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Machine Learning & Deep Linguistic Analysis on Text Analytics

Text analysis is becoming a pervasive task in many business areas. Machine Learning is the most common approach used in text analysis, and is based on statistical and mathematical models. Linguistic approaches, which are based on knowledge of language and its structure, are far less frequently used. These two approaches are often seen as alternative or competing approaches.

This view is a major obstacle to the progress of the Big Data industry, where text represents a large percentage of big data. The two approaches are indeed complementary and cooperative approaches that, when properly combined, provide the most effective way of extracting high-quality insights from big data.

The misconception that these two approaches compete predominates in the industry. We disagree: machine learning and linguistic approaches can work together. In fact, they should: linguistic approaches are ideal for understanding language and providing it with structure; machine learning cannot understand this structure but needs it to extract accurate insights from text data. So each discipline has a "sweet spot".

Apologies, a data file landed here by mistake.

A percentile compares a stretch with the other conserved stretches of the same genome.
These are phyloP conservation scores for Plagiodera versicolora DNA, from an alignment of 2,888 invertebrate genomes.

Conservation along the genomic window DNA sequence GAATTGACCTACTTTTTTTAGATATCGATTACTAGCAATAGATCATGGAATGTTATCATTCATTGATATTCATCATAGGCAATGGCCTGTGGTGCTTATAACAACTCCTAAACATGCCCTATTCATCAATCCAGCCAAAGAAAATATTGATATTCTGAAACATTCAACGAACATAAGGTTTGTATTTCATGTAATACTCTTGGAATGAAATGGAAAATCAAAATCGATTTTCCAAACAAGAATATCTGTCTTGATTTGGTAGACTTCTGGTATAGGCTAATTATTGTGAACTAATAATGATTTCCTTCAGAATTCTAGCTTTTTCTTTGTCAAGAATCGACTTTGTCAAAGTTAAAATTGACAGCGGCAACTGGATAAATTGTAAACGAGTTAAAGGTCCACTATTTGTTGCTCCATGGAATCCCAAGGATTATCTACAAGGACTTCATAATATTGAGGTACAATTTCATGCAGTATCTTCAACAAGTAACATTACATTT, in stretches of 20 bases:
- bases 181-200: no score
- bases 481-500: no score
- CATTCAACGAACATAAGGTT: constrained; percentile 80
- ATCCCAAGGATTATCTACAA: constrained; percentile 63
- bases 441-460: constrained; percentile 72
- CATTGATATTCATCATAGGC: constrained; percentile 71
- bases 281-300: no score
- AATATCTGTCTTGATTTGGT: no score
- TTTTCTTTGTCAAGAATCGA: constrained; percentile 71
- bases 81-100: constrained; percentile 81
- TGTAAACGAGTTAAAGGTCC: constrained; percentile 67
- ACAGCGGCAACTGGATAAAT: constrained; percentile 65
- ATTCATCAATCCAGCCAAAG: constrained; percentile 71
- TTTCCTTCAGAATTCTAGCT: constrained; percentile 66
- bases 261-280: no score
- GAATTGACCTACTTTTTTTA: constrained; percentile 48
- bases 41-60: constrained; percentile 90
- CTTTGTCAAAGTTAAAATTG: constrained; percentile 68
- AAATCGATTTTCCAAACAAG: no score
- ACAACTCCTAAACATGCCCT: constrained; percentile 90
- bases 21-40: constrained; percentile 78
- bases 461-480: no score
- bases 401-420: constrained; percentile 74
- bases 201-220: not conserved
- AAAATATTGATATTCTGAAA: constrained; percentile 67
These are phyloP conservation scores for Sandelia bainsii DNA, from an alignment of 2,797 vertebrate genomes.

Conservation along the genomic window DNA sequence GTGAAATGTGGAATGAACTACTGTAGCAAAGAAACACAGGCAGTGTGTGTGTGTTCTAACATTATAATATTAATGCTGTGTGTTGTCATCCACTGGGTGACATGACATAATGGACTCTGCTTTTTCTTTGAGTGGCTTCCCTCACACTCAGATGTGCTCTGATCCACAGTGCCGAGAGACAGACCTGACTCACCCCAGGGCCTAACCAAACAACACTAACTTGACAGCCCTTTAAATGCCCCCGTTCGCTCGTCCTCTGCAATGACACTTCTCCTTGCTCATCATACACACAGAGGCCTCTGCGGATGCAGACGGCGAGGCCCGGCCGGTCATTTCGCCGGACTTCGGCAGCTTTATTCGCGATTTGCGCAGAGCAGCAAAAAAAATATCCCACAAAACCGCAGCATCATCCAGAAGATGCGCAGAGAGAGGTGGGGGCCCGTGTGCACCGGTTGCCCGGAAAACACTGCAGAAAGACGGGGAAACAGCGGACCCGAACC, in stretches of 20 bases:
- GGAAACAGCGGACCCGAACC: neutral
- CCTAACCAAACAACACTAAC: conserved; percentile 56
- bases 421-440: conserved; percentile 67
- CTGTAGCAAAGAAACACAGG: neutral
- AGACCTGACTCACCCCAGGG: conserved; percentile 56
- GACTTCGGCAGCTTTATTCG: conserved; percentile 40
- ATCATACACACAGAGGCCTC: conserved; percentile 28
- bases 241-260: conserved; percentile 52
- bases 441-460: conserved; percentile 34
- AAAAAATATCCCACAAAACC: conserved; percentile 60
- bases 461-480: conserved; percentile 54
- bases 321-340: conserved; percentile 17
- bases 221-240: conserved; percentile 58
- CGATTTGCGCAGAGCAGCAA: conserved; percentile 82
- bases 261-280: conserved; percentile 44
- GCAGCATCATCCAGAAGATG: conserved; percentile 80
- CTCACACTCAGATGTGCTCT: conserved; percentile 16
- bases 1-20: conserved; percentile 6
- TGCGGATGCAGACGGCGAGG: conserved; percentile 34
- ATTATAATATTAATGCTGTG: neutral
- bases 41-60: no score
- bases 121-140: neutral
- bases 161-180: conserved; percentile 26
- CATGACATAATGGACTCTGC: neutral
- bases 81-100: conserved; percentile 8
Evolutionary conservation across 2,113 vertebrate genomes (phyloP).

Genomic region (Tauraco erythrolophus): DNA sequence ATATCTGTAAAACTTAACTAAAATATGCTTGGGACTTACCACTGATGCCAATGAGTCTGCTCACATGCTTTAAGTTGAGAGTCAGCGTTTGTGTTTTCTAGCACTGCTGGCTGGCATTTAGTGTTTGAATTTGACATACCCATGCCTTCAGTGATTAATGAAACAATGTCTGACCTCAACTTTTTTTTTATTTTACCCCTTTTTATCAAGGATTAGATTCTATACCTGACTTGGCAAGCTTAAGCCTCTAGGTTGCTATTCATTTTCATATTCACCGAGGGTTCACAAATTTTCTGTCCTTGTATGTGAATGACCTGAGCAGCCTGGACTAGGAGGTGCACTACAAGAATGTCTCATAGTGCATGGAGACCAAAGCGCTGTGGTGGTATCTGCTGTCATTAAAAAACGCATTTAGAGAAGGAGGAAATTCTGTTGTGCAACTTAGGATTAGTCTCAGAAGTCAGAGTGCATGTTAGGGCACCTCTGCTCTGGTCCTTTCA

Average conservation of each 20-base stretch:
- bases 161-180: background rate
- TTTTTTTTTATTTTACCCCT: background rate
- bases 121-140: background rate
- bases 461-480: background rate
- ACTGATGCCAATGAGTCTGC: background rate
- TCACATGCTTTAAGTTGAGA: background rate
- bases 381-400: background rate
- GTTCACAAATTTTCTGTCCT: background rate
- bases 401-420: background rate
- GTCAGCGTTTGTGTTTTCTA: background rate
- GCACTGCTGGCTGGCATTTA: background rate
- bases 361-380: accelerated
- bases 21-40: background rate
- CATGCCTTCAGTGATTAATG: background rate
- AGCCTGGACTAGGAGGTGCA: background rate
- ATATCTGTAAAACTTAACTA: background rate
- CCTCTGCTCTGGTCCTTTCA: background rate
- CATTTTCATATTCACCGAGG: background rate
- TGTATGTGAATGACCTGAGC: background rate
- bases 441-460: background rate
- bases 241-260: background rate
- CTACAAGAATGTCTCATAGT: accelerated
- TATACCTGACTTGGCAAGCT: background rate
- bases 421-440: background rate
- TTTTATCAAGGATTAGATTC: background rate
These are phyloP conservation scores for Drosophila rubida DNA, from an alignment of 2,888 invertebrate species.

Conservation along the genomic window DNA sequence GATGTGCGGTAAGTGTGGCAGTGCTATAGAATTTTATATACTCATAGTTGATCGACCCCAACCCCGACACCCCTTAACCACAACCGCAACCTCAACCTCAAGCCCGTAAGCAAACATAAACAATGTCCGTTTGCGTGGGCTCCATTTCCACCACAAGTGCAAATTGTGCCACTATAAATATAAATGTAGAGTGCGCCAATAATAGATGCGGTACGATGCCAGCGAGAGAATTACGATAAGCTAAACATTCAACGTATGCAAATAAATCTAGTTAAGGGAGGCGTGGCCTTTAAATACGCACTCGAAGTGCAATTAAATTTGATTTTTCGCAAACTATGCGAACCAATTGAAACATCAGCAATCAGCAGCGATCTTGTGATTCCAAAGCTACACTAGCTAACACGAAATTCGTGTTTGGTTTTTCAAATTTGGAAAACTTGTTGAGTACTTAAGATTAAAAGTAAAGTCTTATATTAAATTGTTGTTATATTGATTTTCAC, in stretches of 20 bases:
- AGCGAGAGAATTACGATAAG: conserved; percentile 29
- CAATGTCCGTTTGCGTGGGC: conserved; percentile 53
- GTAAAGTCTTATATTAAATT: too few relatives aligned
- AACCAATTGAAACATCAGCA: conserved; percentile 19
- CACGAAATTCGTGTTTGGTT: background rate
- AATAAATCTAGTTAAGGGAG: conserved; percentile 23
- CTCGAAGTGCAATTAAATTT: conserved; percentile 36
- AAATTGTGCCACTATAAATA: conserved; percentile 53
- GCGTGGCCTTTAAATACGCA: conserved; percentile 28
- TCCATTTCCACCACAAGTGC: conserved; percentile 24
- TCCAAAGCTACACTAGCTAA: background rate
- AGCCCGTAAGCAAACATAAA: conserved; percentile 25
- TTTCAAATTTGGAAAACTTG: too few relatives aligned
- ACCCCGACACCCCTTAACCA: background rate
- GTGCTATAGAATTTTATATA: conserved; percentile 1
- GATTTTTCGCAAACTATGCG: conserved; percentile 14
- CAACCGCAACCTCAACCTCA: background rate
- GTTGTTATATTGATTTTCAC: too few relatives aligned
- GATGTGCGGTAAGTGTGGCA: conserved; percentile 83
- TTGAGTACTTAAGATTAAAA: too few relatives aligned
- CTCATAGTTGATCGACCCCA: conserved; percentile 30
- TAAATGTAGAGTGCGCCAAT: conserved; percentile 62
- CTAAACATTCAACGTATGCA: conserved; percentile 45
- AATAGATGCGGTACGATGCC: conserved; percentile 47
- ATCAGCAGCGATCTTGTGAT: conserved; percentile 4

Linguistic Analysis is in a better position to extract structure from text. On the one hand, Machine Learning typically handles text in a "naïve" way, as a flat set of strings (using different versions of the classical "bag of words" approach). So sentences like "dog bites man" and "man bites dog" look the same. This poses a limitation on the amount of information that Machine Learning can extract. On the other hand, Deep Linguistic Analysis is based on knowledge about language (grammars, ontologies and dictionaries) and it can handle the structure of language at all levels (morphology, syntax and semantics). By taking into account the structure of language, Deep Linguistic Analysis understands complex phenomena like negation (I never liked it) and conditionality (I'd like it if it were cheaper) accurately, especially in complex cases where two sentences have a similar wording but entirely different meanings (like “I don’t plan to buy this product” and “if I don’t buy this product today I can buy it tomorrow”). So Deep Linguistic Analysis is specifically designed to find the structure in (apparently) unstructured text.

However, Machine Learning is in a better position to extract insights (from previously analyzed and structured text, rather than unstructured), while Linguistics has nothing to do with insight extraction.

And we can take advantage of these two facts if we do things in the right order. First, Deep Linguistic Analysis generates a rich and accurate representation of the structure of texts; second, Machine Learning uses this structure to extract insights from actual features, which is the task that it naturally excels at.

If you want to know more about Machine Learning and its applications download our paper!

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